One possible explanation could be the advertisement used in sports. As I had previously mentioned, when I watched the football last night, I was exposed to a number of different betting companies. Gambling advertisement is used, not just in commercials, but also in sponsorship on the footballer’s shirts (see image below) and the advertisement boards around the stadium. This influx of advertising has the potential to be a huge risk on the younger viewers, as they are susceptible to influence (Monaghan et al, 2008). Furthermore, adolescents might start to associate sport with gambling, thus leading them to view gambling as “cool” and exciting (Monaghan et al, 2008). Betting companies are also using special offers to draw the customers in (see advert below). This can only serve to persuade the viewer even more.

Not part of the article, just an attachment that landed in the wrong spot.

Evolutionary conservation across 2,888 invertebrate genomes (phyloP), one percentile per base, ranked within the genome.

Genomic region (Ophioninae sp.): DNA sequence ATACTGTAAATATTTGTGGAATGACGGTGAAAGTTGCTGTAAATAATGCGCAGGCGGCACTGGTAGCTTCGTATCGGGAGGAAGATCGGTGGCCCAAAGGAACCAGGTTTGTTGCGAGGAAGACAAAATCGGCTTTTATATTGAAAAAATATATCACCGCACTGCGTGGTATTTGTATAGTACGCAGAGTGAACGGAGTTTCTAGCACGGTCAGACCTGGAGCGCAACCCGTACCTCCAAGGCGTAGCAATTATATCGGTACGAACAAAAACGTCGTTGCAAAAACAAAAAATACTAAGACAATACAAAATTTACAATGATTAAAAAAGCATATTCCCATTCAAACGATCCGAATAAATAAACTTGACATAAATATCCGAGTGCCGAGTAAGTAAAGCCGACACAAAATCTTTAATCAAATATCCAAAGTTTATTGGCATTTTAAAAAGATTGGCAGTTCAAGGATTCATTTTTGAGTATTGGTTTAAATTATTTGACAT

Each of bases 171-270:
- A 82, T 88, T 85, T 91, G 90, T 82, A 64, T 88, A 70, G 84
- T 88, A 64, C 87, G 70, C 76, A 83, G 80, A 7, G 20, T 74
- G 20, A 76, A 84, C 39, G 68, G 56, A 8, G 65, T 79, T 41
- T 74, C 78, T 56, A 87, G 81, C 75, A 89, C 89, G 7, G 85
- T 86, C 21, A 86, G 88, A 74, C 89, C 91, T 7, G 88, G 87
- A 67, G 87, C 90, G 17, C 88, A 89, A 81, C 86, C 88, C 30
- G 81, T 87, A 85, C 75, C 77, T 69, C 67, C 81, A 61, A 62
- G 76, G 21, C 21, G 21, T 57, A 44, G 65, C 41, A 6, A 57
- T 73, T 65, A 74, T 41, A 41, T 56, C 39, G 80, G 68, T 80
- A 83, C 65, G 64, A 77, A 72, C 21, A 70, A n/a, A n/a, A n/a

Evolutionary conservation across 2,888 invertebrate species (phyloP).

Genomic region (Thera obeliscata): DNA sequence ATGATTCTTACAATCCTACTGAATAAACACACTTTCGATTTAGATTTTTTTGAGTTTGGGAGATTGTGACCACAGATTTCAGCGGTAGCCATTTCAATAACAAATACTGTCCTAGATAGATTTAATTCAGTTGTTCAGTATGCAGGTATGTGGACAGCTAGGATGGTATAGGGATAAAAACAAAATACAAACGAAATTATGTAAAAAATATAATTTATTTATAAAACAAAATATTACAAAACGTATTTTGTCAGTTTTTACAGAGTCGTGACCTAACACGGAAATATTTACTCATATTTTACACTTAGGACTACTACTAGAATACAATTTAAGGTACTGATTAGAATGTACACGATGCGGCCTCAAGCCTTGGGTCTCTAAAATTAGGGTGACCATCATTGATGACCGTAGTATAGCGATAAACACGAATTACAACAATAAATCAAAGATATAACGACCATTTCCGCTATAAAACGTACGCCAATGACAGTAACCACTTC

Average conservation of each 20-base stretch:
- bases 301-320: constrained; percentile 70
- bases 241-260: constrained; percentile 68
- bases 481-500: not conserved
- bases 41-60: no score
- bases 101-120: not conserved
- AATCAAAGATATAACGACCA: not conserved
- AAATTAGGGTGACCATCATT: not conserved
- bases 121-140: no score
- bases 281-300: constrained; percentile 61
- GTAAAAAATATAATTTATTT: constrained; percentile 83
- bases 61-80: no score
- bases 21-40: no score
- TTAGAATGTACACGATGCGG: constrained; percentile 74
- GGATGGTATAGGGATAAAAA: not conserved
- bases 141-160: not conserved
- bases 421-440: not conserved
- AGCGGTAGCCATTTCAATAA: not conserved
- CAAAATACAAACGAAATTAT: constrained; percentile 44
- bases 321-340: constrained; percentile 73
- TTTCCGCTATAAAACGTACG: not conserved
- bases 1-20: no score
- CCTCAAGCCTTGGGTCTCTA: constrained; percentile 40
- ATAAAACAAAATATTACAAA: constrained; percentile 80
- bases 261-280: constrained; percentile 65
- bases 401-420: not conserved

So what are the possible explanations for why people become addicted to gambling? Griffiths (2001) found evidence to suggest that operant and classical conditioning might explain this. Using the idea of operant conditioning, we might initially see an advert promoting gambling. This in turn leads us to place a bet. We might become positively reinforced after winning that bet, thus leading to repeated behaviour. Conversely, we might lose that bet, however the strength of the advertisement might influence us to try again in hope of a better outcome. Therefore, in both scenarios we are repeating the behaviour as a result of the intermittent rewards being provided. However, operant conditioning does not fully explain why we continue to bet. What if we did not win anything after 30 or so bets? Surely we would learn our lesson and stop? Classical conditioning could be used to explain why we continue to bet regardless of the outcome. When I previously informed you about my experience of placing bets, I mentioned the fact that I find it “exciting”. This excitement is an association I have formed with gambling and is therefore an explanation for why I and many others are influenced to gamble regardless of the outcome. If this explanation is true, then this has serious implications on the youth. For adolescents, there must me a heightened sense of excitement due to the fact that they know they shouldn’t be gambling at their age.